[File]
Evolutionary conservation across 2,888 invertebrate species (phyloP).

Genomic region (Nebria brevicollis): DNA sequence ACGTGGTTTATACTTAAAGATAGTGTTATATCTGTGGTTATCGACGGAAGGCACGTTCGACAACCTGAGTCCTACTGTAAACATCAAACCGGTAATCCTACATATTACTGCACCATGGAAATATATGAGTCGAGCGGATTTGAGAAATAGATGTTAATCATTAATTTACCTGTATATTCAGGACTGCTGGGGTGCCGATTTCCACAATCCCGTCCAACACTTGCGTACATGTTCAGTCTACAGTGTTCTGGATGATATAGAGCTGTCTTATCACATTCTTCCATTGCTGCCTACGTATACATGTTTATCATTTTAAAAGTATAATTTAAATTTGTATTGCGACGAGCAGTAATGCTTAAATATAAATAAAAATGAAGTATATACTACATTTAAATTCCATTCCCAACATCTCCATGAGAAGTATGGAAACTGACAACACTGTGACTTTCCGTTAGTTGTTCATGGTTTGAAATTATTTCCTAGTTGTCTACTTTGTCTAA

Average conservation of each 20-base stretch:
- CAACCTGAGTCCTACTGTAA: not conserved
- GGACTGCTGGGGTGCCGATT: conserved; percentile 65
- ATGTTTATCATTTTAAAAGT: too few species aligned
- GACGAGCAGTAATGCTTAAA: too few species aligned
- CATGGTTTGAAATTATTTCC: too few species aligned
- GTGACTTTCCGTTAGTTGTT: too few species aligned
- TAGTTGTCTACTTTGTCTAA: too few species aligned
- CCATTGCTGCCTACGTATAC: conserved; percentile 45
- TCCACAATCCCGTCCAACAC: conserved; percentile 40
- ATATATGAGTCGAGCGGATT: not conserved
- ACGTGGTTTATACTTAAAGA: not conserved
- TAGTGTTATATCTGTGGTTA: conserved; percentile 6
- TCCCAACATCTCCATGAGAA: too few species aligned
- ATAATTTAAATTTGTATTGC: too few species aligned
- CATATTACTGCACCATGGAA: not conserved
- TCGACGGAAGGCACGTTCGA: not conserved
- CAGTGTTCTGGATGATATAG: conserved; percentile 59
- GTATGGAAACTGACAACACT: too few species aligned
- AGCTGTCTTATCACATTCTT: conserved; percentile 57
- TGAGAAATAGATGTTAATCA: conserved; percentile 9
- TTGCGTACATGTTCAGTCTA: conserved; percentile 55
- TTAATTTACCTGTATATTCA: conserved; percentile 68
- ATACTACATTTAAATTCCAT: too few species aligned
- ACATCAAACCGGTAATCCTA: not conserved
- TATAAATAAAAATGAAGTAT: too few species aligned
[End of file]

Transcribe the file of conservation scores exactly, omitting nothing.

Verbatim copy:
Evolutionary conservation across 2,888 invertebrate species (phyloP).

Genomic region (Nebria brevicollis): DNA sequence ACGTGGTTTATACTTAAAGATAGTGTTATATCTGTGGTTATCGACGGAAGGCACGTTCGACAACCTGAGTCCTACTGTAAACATCAAACCGGTAATCCTACATATTACTGCACCATGGAAATATATGAGTCGAGCGGATTTGAGAAATAGATGTTAATCATTAATTTACCTGTATATTCAGGACTGCTGGGGTGCCGATTTCCACAATCCCGTCCAACACTTGCGTACATGTTCAGTCTACAGTGTTCTGGATGATATAGAGCTGTCTTATCACATTCTTCCATTGCTGCCTACGTATACATGTTTATCATTTTAAAAGTATAATTTAAATTTGTATTGCGACGAGCAGTAATGCTTAAATATAAATAAAAATGAAGTATATACTACATTTAAATTCCATTCCCAACATCTCCATGAGAAGTATGGAAACTGACAACACTGTGACTTTCCGTTAGTTGTTCATGGTTTGAAATTATTTCCTAGTTGTCTACTTTGTCTAA

Average conservation of each 20-base stretch:
- CAACCTGAGTCCTACTGTAA: not conserved
- GGACTGCTGGGGTGCCGATT: conserved; percentile 65
- ATGTTTATCATTTTAAAAGT: too few species aligned
- GACGAGCAGTAATGCTTAAA: too few species aligned
- CATGGTTTGAAATTATTTCC: too few species aligned
- GTGACTTTCCGTTAGTTGTT: too few species aligned
- TAGTTGTCTACTTTGTCTAA: too few species aligned
- CCATTGCTGCCTACGTATAC: conserved; percentile 45
- TCCACAATCCCGTCCAACAC: conserved; percentile 40
- ATATATGAGTCGAGCGGATT: not conserved
- ACGTGGTTTATACTTAAAGA: not conserved
- TAGTGTTATATCTGTGGTTA: conserved; percentile 6
- TCCCAACATCTCCATGAGAA: too few species aligned
- ATAATTTAAATTTGTATTGC: too few species aligned
- CATATTACTGCACCATGGAA: not conserved
- TCGACGGAAGGCACGTTCGA: not conserved
- CAGTGTTCTGGATGATATAG: conserved; percentile 59
- GTATGGAAACTGACAACACT: too few species aligned
- AGCTGTCTTATCACATTCTT: conserved; percentile 57
- TGAGAAATAGATGTTAATCA: conserved; percentile 9
- TTGCGTACATGTTCAGTCTA: conserved; percentile 55
- TTAATTTACCTGTATATTCA: conserved; percentile 68
- ATACTACATTTAAATTCCAT: too few species aligned
- ACATCAAACCGGTAATCCTA: not conserved
- TATAAATAAAAATGAAGTAT: too few species aligned